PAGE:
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Allergan’s eyedrop patent withstands the Federal Court’s gaze

Allergan commenced a patent infringement action against Juno, alleging that Juno’s proposed bimatoprost product would infringe claims 16 and 19 of Allergan’s 691 Patent. Juno conceded infringement but alleged that the 691 Patent was invalid for obviousness and insufficiency.

The 691 Patent relates to a new formulation for Allergan’s bimatoprost product, LUMIGAN RC, for use in treating glaucoma or intraocular hypertension (IOH). Glaucoma and IOH are both characterized by elevated intraocular pressure (IOP) caused by an imbalance between inflow and outflow in the eye’s drainage mechanisms. Elevated IOP damages the optic nerve, leading to visual field disturbances and blindness. Reducing IOP is the most important goal in treating glaucoma and IOH. Bimatoprost is a prostamide, which reduces IOP by increasing outflow of aqueous humour.  The new formulation made two key changes to Allergan’s old LUMIGAN formulation: a significant reduction in the amount of bimatoprost API, and a significant increase in the amount of benzalkonium chloride (BAK), a preservative.

The parties did not dispute the identity of the skilled person or claim construction. The parties agreed that the 691 Patent was addressed to a skilled team comprising an ophthalmologist and a formulator, both with some knowledge and experience relating to glaucoma and IOH. With respect to claim construction, the parties agreed that the claims mean what they say:

  • Claim 16: A formulation containing bimatoprost and BAK with common excipients at a common pH of 7.3.
  • Claim 19: Use of an eyedrop formulated in accordance with claims 1-16 for treating glaucoma or IOH in a mammal.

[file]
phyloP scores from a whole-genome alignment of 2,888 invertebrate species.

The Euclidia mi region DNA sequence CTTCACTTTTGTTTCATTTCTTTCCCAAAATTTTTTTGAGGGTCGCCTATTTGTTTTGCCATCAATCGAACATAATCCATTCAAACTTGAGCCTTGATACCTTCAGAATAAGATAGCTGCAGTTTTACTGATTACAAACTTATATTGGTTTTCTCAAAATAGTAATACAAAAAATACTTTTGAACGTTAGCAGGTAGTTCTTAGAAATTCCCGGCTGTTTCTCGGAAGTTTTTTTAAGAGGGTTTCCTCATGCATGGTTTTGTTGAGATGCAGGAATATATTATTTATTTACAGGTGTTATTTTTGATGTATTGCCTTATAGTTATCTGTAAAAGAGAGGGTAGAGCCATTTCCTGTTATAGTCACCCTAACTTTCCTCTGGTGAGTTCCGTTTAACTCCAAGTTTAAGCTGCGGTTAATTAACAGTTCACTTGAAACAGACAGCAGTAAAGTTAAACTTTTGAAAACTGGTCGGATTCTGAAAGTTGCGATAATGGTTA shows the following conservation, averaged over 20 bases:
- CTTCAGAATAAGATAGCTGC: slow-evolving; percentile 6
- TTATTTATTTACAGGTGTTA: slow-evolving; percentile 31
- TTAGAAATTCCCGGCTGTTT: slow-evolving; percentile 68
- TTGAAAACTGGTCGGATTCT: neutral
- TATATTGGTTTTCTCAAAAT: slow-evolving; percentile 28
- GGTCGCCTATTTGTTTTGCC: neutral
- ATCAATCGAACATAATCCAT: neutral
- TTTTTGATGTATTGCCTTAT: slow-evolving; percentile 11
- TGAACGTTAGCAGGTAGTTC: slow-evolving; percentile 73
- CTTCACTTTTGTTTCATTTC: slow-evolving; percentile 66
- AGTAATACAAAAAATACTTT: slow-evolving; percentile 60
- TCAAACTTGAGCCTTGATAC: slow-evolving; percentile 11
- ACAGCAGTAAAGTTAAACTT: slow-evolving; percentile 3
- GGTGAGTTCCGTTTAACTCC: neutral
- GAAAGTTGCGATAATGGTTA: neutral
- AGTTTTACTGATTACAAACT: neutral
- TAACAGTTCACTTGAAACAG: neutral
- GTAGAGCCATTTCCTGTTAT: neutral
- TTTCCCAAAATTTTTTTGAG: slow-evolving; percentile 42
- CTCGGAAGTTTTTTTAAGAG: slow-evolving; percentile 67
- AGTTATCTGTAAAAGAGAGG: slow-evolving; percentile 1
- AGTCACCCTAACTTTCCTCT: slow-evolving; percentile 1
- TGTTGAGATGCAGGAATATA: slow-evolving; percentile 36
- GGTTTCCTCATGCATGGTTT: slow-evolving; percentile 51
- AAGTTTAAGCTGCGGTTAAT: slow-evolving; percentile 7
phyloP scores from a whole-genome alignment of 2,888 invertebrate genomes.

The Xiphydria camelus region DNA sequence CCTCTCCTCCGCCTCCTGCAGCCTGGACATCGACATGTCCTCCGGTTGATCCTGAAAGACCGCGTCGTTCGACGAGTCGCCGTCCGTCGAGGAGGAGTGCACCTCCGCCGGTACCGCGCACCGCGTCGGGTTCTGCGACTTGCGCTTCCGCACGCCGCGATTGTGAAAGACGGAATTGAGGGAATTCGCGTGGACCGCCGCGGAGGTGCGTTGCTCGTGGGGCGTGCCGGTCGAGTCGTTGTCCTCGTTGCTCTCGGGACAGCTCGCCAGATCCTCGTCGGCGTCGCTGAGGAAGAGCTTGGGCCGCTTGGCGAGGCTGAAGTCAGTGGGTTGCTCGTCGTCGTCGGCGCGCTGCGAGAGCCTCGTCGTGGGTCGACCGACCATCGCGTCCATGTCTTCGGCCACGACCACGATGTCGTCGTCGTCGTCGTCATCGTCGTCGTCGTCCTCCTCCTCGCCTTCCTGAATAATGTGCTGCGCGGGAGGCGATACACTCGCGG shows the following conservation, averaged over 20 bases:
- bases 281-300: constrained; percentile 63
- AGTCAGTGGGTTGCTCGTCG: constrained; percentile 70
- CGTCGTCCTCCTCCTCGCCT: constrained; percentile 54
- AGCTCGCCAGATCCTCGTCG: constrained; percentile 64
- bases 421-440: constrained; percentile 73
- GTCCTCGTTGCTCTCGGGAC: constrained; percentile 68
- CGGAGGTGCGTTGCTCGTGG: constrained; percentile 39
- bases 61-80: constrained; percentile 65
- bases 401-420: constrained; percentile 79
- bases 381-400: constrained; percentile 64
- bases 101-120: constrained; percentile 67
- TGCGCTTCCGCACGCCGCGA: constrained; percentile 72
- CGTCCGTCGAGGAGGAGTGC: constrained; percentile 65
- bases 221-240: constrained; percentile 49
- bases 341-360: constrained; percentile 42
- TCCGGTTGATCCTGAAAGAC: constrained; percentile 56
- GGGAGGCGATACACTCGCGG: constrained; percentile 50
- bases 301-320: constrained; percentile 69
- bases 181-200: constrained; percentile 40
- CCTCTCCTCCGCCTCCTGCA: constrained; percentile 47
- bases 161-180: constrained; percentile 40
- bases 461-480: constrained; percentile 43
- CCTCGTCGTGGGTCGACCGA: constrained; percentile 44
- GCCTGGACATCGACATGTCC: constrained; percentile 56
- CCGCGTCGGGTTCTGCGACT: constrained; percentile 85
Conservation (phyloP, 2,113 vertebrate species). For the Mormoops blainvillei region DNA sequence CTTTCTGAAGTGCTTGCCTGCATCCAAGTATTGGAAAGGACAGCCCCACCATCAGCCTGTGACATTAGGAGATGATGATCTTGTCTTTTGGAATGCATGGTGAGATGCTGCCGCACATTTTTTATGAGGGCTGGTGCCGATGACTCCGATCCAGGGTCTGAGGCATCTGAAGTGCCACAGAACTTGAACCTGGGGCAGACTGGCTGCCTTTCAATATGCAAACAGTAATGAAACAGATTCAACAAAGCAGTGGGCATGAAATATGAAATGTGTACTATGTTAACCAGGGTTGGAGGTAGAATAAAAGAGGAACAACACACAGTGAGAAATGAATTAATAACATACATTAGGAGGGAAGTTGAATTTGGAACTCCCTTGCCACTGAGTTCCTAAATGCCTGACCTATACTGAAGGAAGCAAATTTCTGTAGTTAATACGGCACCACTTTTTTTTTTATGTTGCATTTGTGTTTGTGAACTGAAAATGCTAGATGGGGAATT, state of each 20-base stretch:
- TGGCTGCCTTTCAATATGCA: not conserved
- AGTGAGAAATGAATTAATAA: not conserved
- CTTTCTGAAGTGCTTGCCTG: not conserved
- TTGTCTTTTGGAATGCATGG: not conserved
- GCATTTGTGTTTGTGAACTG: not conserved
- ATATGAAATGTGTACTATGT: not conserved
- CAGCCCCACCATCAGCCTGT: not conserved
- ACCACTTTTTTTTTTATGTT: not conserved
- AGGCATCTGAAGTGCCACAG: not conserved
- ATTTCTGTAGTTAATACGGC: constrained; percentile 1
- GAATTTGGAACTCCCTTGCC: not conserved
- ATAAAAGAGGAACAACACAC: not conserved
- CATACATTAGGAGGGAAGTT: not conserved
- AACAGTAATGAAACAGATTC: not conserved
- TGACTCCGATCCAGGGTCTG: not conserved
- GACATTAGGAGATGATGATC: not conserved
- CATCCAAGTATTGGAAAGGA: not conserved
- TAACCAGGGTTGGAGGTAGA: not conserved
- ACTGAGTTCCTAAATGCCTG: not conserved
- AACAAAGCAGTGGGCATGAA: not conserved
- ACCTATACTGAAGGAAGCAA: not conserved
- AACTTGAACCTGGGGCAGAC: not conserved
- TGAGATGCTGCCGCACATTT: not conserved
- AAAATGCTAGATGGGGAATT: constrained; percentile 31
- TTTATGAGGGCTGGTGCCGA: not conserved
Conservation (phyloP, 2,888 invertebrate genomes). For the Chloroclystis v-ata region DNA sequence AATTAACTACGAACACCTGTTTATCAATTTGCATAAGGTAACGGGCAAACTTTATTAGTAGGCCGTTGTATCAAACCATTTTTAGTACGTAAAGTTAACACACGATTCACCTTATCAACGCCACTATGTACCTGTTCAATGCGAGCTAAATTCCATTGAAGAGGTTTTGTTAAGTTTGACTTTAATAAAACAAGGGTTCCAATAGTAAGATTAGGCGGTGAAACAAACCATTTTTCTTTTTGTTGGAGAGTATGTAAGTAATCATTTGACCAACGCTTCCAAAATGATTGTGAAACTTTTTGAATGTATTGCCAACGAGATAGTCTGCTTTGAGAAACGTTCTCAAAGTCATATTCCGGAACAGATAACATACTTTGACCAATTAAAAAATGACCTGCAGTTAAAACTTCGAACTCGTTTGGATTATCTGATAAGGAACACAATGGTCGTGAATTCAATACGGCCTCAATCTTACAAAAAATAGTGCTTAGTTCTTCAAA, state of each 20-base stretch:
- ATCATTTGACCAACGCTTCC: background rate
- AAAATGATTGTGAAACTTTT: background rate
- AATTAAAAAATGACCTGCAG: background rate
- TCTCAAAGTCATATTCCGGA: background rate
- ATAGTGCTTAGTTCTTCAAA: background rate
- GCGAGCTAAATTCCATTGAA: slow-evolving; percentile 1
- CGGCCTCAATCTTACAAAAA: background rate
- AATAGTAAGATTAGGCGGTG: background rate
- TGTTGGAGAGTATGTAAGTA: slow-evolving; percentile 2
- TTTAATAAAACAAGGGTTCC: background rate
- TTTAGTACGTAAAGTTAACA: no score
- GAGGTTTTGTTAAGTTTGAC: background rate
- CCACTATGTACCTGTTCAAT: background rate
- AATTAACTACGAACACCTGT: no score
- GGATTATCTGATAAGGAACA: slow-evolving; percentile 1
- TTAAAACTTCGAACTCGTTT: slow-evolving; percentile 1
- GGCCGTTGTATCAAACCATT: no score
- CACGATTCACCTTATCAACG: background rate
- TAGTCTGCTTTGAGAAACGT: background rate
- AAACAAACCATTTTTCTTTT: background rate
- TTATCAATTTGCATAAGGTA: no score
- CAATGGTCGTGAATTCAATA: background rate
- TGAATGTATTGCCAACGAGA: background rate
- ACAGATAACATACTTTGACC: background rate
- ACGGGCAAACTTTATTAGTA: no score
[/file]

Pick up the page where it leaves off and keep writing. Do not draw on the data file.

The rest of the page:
Obviousness

Justice Pentney held that the asserted claims of the 691 Patent were not obvious.

The inventive concept of claim 16 was a key point of disagreement between the parties. Allergan argued that the inventive concept of claim 16 must be understood with reference to the specification, which described that the inventive concept of the new formulation was to achieve IOP reduction comparable to that delivered by old LUMIGAN. Juno argued that the inventive concept of claim 16 was simply the formulation as claimed.

Justice Pentney held that he was not bound by prior decisions on the inventive concepts of claims 16 and 19 made under the old PM(NOC) regime, which involved a different procedural framework and evidentiary process. Justice Pentney agreed with Allergan that several elements of the specification supported the view that the inventive concept of claim 16 included the new formulation being at least as effective as old LUMIGAN. This was evident from:

  • The title of the patent, “Enhanced Bimatoprost Ophthalmic Solution”;
  • The fact that several Examples used old LUMIGAN as the control in tests that examined penetration of different formulations into the aqueous humour; and
  • The text accompanying several Examples made it clear that the inventors were comparing different formulations with old LUMIGAN.

Justice Pentney concluded that the inventive concept of claim 16 was a formulation with less bimatoprost, but with comparable efficacy to old LUMIGAN, achieved by including more BAK than is found in old LUMIGAN. The inventive concept of claim 19 was the use of the formulation for the treatment of glaucoma and IOH in humans.

Justice Pentney identified three substantial gaps between the state of the art and the inventive concept:

  1. The new formulation reduced the amount of bimatoprost from 0.03% to 0.01%. The prior art established that reducing the amount of bimatoprost would be expected to decrease efficacy in reducing IOP.